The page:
Unleavened bread is one thing, unleavened bread mingled with oil is another thing and unleavened bread with oil spread over it is still another thing. These priests understood and were able to recognize the difference in these three things. If they could not then they were unable to obey the instruction given to them. Therefore, unleavened bread is not unleavened bread mingled with oil. Unleavened bread is not unleavened bread with oil spread upon it before or after baking (as one might put oil in the pan where the bread was to be baked). Unleavened bread tempered with oil is different from unleavened bread and is not the same as unleavened bread with oil upon it. Unleavened bread anointed with oil is not the same as unleavened bread. Unleavened bread with oil spread upon it is not the same as unleavened bread with oil mingled in it. Each of these is different from—not the same as the other two.
THE QUESTION BEFORE US
The question is not whether the bread becomes leavened bread with the addition of oil (or perhaps some other added element), rather, it is what did Jesus use when He established the Lord’s Supper instructing the disciples and us to “take, eat…” They were eating the Passover which meant that they were to eat it with unleavened bread (Ex. 12:8). Are we at liberty to add an element declaring in practice that it makes no difference? Think about this.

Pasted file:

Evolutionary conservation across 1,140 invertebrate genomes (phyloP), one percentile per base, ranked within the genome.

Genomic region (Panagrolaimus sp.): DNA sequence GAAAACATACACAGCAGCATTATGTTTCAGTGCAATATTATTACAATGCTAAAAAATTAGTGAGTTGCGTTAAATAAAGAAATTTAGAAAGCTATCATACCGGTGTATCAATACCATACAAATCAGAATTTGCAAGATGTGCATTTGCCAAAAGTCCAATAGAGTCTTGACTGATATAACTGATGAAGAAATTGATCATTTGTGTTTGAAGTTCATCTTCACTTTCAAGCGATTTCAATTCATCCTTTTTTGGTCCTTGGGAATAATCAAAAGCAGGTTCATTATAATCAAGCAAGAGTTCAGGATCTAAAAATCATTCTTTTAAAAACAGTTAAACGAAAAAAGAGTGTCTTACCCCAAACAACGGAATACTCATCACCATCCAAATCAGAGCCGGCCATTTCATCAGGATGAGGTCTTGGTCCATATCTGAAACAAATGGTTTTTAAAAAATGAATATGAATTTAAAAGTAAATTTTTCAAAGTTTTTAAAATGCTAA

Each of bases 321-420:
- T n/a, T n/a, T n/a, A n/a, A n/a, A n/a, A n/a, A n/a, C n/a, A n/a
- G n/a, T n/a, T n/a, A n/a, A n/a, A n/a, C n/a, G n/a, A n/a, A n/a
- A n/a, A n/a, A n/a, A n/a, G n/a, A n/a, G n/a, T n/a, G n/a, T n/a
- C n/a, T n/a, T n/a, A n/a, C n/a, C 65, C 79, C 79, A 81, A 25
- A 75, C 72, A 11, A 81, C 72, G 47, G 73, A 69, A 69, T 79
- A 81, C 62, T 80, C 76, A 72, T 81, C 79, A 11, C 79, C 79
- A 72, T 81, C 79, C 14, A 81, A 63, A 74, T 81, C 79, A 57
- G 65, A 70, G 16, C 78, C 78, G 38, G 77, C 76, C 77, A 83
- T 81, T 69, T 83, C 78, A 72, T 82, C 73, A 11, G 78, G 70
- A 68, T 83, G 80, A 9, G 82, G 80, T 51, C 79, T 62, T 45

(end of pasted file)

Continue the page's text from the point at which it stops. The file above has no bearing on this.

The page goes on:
- When God told Noah to “make thee an ark of gopher wood” did that not exclude all other wood? The inclusion was also in greater force (excluded) more than it included. When inspiration tells us that Jesus instituted the Lord’s Supper in the days of unleavened bread, without a statement, indication or inference that another element was added who are we to say another element is acceptable?
- When Naaman the leper was told to dip seven times in Jordan to be cleansed of his leprosy he was enraged, saying, “I thought, He will surely come out to me, and stand, and call on the name of the Lord his God, and strike his hand over the place, and recover the leper. Again, asking, Are not Abana and Pharpar, rivers of Damascus, better than all the waters of Israel? may I not wash in them, and be made clean? So he turned and went away in a rage.” What we think can be done and what we are told in scripture is often not the same. We cannot make up our mind and close our heart to what is revealed unto us.
SOME ADVICE FOR ALL